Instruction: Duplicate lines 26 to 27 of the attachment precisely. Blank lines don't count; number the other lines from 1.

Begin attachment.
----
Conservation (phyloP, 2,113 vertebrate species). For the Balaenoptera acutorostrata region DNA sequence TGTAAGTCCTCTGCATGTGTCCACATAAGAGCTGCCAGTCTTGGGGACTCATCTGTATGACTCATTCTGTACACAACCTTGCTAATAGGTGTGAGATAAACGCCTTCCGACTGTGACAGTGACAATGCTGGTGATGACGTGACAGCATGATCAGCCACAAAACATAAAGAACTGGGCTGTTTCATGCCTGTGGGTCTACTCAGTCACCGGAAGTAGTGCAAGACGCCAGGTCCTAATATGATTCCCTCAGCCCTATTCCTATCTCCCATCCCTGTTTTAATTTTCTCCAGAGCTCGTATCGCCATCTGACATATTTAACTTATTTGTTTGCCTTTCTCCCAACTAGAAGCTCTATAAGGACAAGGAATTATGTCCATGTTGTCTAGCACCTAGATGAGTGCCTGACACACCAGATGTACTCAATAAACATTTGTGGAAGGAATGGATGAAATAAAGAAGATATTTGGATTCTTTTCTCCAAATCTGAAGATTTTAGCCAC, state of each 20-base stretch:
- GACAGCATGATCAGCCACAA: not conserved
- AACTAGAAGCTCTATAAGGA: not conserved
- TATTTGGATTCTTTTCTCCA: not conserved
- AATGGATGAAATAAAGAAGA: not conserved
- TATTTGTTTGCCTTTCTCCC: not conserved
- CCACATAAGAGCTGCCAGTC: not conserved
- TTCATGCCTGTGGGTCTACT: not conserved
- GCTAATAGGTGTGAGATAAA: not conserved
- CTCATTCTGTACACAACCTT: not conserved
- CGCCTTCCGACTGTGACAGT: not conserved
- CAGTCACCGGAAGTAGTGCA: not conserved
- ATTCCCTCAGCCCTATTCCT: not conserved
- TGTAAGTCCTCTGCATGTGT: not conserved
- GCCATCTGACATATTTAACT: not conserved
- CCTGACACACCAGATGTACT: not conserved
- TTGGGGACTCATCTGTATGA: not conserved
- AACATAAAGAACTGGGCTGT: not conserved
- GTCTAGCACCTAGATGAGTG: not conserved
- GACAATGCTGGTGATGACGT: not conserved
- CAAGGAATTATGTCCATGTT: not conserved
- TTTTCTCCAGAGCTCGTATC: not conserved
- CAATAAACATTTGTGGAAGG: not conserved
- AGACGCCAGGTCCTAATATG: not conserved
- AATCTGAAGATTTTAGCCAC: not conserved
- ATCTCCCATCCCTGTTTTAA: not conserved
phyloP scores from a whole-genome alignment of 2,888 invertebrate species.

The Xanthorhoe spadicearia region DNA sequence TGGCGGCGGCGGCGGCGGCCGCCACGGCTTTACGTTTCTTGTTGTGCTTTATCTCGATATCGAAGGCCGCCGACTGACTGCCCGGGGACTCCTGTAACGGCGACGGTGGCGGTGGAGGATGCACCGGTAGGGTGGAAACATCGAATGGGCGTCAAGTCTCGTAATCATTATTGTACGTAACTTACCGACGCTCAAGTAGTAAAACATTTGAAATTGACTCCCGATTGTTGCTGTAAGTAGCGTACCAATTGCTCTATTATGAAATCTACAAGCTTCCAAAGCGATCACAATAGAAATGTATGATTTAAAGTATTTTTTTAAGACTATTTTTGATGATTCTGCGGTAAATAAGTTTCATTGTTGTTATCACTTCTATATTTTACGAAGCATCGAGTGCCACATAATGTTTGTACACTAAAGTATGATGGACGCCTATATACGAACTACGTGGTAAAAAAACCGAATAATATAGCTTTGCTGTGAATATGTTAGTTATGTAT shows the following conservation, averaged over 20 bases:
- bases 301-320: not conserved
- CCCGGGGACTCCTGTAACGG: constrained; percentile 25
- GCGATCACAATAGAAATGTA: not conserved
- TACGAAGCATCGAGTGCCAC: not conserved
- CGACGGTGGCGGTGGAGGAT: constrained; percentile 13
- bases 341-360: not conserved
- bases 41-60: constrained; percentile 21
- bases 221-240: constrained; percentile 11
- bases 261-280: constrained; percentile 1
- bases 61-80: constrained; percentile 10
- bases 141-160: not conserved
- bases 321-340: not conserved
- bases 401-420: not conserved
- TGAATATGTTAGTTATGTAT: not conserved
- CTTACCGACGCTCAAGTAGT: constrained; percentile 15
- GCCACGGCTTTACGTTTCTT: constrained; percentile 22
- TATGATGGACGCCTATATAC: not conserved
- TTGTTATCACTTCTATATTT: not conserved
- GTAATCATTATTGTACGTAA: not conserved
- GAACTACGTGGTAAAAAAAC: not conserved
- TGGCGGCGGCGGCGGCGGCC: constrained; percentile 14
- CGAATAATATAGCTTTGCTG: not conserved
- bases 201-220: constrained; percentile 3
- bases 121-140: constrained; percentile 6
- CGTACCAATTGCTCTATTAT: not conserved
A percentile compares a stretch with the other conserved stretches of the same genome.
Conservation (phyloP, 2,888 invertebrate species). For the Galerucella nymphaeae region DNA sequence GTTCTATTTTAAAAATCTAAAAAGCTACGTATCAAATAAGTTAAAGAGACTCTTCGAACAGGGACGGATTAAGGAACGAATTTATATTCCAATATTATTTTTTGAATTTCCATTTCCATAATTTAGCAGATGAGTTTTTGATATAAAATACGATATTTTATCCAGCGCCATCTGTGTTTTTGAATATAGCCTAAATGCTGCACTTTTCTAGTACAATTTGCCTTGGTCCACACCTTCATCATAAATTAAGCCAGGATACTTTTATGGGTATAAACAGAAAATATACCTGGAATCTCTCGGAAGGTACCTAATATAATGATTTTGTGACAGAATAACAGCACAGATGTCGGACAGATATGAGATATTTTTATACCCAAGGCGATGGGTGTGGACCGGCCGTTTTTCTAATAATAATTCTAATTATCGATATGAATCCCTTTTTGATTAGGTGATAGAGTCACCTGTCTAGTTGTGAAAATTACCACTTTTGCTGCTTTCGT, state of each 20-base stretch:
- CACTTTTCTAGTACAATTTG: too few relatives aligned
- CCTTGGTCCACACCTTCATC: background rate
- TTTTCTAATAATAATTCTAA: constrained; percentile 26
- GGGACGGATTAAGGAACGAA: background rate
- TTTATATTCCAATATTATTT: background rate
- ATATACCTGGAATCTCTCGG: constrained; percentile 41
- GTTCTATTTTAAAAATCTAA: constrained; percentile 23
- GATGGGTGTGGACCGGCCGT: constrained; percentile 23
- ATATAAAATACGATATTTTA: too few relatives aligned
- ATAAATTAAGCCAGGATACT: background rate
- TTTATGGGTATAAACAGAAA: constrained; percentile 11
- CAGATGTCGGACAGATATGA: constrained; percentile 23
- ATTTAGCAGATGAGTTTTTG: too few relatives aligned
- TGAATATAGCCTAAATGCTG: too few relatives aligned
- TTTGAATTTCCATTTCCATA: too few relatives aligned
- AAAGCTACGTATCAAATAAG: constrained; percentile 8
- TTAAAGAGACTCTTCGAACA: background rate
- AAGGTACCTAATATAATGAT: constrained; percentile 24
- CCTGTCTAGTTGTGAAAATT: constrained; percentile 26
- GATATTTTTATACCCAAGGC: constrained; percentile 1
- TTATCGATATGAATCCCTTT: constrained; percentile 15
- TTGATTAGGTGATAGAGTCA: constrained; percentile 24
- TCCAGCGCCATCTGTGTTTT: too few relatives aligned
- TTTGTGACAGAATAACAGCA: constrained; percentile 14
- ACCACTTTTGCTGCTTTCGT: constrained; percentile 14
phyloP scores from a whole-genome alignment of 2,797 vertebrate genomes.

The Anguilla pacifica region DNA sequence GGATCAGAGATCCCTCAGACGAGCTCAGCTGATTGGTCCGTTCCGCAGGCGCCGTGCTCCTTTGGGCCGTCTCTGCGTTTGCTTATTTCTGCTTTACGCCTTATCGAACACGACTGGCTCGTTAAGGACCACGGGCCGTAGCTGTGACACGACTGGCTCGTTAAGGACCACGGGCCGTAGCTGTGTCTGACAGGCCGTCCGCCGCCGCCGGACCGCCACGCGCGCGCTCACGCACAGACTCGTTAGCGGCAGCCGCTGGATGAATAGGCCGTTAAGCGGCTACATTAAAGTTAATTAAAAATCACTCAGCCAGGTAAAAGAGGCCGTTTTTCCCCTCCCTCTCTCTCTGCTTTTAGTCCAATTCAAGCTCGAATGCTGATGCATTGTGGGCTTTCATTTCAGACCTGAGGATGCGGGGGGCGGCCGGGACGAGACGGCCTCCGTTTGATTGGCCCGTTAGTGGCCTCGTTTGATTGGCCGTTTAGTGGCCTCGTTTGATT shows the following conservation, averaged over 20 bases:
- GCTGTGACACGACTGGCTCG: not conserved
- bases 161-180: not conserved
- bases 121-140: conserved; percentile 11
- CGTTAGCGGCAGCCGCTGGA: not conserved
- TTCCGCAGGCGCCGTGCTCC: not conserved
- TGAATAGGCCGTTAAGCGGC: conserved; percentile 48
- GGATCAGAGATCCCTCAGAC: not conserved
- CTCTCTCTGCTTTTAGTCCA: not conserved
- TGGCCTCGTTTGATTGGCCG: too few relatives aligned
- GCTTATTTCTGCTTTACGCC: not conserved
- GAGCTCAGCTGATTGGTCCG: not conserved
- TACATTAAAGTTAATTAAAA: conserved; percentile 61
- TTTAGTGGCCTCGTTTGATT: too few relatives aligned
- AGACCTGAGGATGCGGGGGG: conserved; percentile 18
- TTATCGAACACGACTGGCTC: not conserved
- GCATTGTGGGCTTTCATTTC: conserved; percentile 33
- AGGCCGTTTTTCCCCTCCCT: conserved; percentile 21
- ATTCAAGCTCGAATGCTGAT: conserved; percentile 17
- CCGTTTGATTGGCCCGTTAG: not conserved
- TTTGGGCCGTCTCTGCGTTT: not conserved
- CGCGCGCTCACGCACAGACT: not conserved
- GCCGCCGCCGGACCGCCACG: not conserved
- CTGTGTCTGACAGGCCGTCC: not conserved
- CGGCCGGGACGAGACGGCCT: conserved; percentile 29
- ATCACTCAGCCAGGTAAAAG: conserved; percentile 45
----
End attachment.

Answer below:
- ATCTCCCATCCCTGTTTTAA: not conserved
phyloP scores from a whole-genome alignment of 2,888 invertebrate species.